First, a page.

Everything You Need to Know About Usability Testing in 2023
User experience can make or break your brand online.
It doesn’t matter which industry you’re in or the size of your business, if a user has a poor experience on your website, your competitors’ websites are their next stop.
You may spend months developing a website, but without a fresh set of eyes and some thorough testing, your site can easily fall short of expectations.
Usability testing has become non-negotiable in a world that’s dominated by the internet, which is why it should be a priority in 2023.
What Is Usability Testing?
Usability testing refers to the process of evaluating a website and the potential journey users would take from start to finish. It ensures that any customer can easily use a website regardless of their intentions or abilities.
Usability testing can also apply to products, but since the vast majority of businesses operate online, we will be focusing on website usability testing.
Testing needs to be conducted by people who weren’t involved in the development process, which inserts objectivity. The process takes multiple journeys into consideration, helping developers and website owners identify potential issues and barriers to full engagement.
Ideally, testing should be conducted from the early development stages right through to the release of the site and beyond.
Why Usability Testing Is Important
By bringing in new users to test your site, you are revealing potential issues that people who are familiar with your site are not able to identify.
Someone who is testing your site is using it for the first time, giving you insights into how a customer would engage for the first time too.
Usability testing matters because it reveals how a customer might get lost or confused. It also highlights whether every type of user would be able to complete primary actions on your site. And when we say every type of user, it includes users who may be living with disabilities.
Website accessibility is a hot topic and acts such as the Americans with Disabilities Act (ADA) and the Ontarians with Disabilities Act (AODA) are enforcing stricter regulations when it comes to usability. For this reason, accessibility should be a key consideration during the testing process.
It doesn’t matter whether you’ve designed a new site or implemented changes on an existing site, usability testing brings flaws to the forefront, ensuring a more seamless user experience and helping your business achieve critical goals.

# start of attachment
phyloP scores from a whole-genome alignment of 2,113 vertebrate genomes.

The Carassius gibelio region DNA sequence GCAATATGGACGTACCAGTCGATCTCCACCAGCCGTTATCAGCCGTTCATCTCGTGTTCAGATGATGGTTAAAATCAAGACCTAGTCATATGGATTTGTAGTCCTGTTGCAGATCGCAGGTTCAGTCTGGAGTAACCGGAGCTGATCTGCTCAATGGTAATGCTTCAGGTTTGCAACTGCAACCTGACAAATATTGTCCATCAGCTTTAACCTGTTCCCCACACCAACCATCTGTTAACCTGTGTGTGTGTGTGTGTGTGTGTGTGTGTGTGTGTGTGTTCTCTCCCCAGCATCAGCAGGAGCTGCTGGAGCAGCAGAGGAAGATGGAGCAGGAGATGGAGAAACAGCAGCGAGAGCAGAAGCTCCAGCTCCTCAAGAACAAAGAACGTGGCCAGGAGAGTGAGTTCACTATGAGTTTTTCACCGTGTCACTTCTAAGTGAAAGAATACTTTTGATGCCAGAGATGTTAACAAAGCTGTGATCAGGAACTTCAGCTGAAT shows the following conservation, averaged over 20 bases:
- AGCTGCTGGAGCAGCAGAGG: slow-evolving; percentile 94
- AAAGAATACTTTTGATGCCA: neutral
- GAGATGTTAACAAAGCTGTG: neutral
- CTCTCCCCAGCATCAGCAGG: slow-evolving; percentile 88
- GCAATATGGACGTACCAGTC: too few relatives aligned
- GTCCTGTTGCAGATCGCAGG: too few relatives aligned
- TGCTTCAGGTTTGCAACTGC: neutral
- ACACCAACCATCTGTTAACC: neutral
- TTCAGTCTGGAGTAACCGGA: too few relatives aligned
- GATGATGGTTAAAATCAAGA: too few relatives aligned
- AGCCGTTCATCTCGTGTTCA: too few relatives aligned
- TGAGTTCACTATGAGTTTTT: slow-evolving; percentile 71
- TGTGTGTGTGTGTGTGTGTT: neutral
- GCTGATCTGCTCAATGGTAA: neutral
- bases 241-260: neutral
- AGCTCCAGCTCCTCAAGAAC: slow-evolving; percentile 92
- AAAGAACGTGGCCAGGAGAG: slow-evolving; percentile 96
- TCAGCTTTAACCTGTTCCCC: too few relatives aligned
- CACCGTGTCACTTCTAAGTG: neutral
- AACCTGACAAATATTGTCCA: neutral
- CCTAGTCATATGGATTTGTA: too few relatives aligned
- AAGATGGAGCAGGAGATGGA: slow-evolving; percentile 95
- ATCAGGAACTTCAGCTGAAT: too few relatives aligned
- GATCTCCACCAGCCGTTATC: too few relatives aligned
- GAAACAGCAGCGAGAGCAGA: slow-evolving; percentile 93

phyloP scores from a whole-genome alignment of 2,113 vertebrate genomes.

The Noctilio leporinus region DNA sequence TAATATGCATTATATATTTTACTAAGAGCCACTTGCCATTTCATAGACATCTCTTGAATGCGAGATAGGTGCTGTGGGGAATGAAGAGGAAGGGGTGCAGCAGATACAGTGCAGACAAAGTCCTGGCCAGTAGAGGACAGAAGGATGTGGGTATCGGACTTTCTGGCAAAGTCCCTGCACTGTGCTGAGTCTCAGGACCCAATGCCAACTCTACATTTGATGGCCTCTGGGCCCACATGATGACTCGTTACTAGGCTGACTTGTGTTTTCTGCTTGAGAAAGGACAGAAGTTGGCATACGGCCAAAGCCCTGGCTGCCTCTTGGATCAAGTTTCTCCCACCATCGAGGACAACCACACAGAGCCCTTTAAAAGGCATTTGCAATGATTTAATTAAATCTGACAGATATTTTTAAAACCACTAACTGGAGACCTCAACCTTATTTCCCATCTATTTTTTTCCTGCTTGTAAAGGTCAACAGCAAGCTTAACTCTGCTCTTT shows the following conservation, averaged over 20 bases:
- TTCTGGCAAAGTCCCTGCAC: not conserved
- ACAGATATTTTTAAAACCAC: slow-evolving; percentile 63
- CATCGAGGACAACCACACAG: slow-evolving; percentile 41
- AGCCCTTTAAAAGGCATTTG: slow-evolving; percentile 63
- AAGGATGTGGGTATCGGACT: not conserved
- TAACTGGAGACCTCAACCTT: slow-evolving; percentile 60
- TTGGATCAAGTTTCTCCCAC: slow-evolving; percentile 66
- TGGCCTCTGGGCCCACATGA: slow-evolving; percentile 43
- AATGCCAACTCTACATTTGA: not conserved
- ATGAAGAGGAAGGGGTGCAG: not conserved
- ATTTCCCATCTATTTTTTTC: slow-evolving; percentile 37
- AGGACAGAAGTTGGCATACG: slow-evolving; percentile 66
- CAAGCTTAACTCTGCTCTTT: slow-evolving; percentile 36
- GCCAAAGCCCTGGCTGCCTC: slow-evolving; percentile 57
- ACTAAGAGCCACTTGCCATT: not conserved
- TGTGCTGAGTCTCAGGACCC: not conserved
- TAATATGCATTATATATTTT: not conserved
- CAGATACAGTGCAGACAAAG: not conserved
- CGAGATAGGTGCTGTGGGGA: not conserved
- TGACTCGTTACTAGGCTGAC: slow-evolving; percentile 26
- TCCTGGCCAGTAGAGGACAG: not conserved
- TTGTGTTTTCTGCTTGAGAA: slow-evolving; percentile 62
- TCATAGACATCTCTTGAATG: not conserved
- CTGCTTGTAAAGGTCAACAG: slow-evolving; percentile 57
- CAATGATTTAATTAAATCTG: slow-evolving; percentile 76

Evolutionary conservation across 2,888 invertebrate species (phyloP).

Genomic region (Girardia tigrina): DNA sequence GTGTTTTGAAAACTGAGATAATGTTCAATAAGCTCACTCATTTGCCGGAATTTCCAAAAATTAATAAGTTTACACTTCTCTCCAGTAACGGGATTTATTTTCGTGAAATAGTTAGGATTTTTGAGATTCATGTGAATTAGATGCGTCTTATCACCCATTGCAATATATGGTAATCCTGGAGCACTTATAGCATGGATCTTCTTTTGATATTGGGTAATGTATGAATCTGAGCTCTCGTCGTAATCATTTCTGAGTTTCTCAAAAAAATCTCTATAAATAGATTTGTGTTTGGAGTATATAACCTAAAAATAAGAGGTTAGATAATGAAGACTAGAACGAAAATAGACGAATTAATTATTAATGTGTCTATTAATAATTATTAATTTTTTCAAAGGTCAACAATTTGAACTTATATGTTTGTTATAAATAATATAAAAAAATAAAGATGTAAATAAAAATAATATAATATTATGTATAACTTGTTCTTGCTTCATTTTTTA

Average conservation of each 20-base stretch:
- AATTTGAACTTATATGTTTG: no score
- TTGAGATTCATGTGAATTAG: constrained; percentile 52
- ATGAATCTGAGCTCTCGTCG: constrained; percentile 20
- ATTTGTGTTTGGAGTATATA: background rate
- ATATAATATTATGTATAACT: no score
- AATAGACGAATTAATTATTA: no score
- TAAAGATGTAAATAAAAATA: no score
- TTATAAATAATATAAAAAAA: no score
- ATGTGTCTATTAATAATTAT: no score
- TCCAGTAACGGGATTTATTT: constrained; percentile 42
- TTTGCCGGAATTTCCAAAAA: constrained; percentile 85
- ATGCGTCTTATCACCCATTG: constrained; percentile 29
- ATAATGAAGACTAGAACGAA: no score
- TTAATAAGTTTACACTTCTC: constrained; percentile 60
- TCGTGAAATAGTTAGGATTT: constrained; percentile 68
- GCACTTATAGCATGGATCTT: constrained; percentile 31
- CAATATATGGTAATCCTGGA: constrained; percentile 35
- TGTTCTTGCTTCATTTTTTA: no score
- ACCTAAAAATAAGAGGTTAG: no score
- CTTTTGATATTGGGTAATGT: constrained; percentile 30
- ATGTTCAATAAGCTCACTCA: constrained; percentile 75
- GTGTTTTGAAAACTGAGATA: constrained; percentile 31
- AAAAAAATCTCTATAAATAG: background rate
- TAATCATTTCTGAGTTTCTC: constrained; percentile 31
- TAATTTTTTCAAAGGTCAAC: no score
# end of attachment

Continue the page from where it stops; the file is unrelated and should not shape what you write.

3 Examples of Usability Testing
Usability testing is not the same as A/B testing where you want to discover which version of a page or site your customers would prefer.
It’s about making sure that regardless of your site’s purpose or how it looks, people are able to have a smooth experience throughout their online journey.
Let’s look at some examples.
Downloading a Document.
Let’s say you ran an ad that says customers need to complete a form to sign up for your services. However, when a customer reaches your site, you have a complicated menu structure and no clear way to find this form.
Usability testing would have someone click on your ad and navigate your site to determine how easily they could find and complete the form. And when we consider accessibility, this would also mean ensuring someone with a disability is able to use assistive technology to understand and successfully complete the form.
Completing a Purchase
For the next example, let’s assume you sell clothing. During a usability testing session, someone who hasn’t used your site before would browse your shop, add items to their cart, and complete a purchase.
Throughout this process, the tester would be looking at aspects such as how easy it was to find the right size shirt in a color they love, whether they were able to locate similar items, and if the payment process was easy, even for someone who isn’t an regular online shopper.
Reading a Blog
For the final example, let’s take a user who wants to educate themselves on a specific topic. The blog you have added to your site on this topic is lengthy and contains images as well as videos.
It should be said that the average online user has a limited attention span, so you need to consider how easy it is to read and enjoy your content. Is the text just a set of word-heavy paragraphs, or did you break them up using headers and bullet points?
And because some of your users might have a disability, it’s important to take into account the fact that they may need assistance understanding the text, images, and videos in your blog. Does the video have captions for users with potential hearing impairments? Is an elderly user able to enlarge the size of your text to make it easier to read? Do the images have alternative text that offers more context to someone with visual impairments or blindness?
These are all factors that impact the user experience.
Key Usability Testing Methods
Next, let’s look at some of the methods you might use during the usability testing process.
Usability tests tend to span three different categories:
Moderated vs Unmoderated.
This type of test can be performed in person or remotely. The key difference is whether the test is moderated or not. An example of this would be someone performing a test at home on their own versus in a lab where a moderator is present.
Moderated tests can produce better results because the moderator can guide the participant, ensuring you get all the data you need. However, these tests are usually more expensive to set up because they require a physical location, equipment for each tester, and the presence of a moderator.
An unmoderated test could be more ideal if you just want an answer to one specific question, which will require a tester to only perform one type of action. It also means the participant can perform the test anywhere using their own digital device.
Unmoderated usability testing is also often linked to guerilla testing, which means participants are chosen at random and won’t always have knowledge of or a history with the site or products and/or services.